Take a look at our BIG list of brands looking for influencers to partner with.
19. Long-term Ambassadorships
If you get paid to travel as a brand ambassador, you’re living the dream many bloggers aspire to achieve.
When you become a brand ambassador, you’ll be featured in that brand’s commercials, social media marketing, and other activities of the brand.
Think about how successful athletes become icons for Nike, or famous actresses become spokespersons for CoverGirl, and so on.
Brand ambassadorships are longer than a typical sponsorship and include more than one promotion.
What’s great about these deals is that more often than not, the brand pays more or less $10,000 per project. And the greater reach you have, the higher rate you can ask.
20. Tourism Marketing
The viral potential of blog posts or videos is unquestionable, and tourism departments of many countries are catching up to online advertising.
If you’re in the rockstar levels of travel blogging, you’ll be invited to visit a country (usually with flights, accommodation, and tours paid) on top of a project fee. This fee can go as high as $20,000, depending on the type of promotion included in the campaign.
Tourism boards, tour companies, and local brands and industries are other groups willing to sponsor trips and travel expenses of travel bloggers to promote their regions and products.
21. Get Paid to Travel with Social Media
Even if you don’t maintain a travel photography website or travel blog, you can still get paid to travel with social media. You have several options, including:
Facebook – Nas Daily, a traveler who tries to inspire people with 1-minute video snippets of his travel around the world, uses Facebook indirectly to make money traveling.
Capitalizing on his fame from making 1,000 one-minute videos in 1,000 days, his page currently has 20 million followers on FB, which helps him earn from his merch and land video editing jobs, consulting gigs, speaking engagements, and other opportunities.
His current endeavor is Nas Academy, which aims to present engaging courses targeted to content creators.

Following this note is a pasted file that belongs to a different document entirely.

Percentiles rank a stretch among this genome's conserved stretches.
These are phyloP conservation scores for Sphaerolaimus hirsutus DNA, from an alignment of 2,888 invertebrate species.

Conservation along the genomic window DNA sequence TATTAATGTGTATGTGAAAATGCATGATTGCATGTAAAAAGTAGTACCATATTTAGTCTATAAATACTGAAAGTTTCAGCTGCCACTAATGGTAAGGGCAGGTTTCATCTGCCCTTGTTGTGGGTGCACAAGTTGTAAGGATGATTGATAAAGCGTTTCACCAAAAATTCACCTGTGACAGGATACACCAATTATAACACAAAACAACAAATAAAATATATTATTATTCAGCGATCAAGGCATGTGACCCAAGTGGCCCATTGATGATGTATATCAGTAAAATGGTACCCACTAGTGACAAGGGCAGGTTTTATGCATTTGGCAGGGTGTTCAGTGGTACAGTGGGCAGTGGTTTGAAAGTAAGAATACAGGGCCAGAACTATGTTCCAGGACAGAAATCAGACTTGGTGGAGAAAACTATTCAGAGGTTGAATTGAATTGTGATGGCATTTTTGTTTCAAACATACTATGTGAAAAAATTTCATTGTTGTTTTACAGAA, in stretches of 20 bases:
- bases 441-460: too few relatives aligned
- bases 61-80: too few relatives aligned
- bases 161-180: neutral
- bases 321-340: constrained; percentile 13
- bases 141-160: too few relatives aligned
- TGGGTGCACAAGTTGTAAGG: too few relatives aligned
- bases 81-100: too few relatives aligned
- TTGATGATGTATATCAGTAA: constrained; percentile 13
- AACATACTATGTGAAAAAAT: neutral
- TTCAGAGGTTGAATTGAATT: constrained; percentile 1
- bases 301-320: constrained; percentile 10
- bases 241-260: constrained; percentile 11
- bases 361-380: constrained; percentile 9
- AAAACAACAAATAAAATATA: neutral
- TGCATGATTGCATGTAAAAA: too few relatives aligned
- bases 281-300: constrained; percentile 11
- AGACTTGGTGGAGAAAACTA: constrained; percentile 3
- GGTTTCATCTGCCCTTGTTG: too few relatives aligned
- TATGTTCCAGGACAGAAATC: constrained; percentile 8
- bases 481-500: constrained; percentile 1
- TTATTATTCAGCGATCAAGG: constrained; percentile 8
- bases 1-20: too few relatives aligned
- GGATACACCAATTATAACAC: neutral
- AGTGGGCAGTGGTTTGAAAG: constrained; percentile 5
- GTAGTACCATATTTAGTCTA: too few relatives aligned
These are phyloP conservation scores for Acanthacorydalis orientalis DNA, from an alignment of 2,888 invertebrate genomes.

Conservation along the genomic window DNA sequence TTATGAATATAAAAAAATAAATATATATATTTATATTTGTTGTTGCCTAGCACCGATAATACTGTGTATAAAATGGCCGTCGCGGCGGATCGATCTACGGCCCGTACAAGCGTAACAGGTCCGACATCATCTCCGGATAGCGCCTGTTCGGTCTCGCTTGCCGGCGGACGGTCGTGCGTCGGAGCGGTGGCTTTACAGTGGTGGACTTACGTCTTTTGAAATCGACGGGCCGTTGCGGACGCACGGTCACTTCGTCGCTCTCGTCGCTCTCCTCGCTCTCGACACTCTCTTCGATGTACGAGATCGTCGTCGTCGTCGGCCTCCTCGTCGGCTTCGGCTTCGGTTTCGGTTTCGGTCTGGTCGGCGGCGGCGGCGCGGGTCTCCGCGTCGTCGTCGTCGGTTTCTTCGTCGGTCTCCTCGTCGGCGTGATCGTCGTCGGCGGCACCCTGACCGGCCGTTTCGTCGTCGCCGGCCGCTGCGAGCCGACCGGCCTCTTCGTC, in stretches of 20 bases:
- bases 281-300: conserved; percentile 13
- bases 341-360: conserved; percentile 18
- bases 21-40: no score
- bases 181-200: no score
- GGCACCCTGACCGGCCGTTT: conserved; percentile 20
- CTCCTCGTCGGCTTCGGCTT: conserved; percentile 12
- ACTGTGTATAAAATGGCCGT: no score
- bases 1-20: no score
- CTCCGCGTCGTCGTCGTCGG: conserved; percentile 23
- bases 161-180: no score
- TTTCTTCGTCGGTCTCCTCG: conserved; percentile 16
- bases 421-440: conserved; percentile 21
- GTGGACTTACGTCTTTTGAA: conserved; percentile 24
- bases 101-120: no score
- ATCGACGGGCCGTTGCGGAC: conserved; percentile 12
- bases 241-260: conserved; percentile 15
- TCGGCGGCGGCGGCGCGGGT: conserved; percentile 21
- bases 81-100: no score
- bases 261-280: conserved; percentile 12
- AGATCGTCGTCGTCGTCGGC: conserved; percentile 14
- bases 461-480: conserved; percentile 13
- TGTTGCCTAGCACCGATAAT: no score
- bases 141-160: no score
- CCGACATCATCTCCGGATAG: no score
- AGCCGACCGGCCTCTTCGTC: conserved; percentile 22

Instagram – Travel bloggers on Instagram produce some of the best-looking travel photography today. Just a quick look at the best Instagram travel bloggers gives you an idea of how talented they are.
These Instagram stars earn money through sponsorships (mostly in the travel industry) and brand placement.
22. Become a Local Tour Guide
Being a local tour guide isn’t as hard as you think.
Sure there are plenty of agencies you can join, but there are usually no set laws surrounding this job.
If you have a solid knowledge of the area, plenty of stories, anecdotes, and trivia, and a good sense of humor, this is probably a good fit for you.
Plus, you can use your travel blog to promote your tour guide services and vice versa.
And don’t underestimate how much content you can mine from your tour guide sessions. You can write about your clients (don’t name them if you don’t have their permission) or something interesting or new you’ve learned.
You CAN Get Paid to Travel!
Getting paid to travel is the dream, really.
Just remember: it’s a combination of a ton of hard work and a little bit of luck.
Your best bet is to find jobs that take you around the world and then create a blog about your adventures.
Once you have a big enough following, that’s when the magic starts to happen.
In the meantime, browse my list of work-at-home jobs. These are jobs you can do anywhere in the world.
Which job or option looks most attractive to you? Share your thoughts with us in the comments below!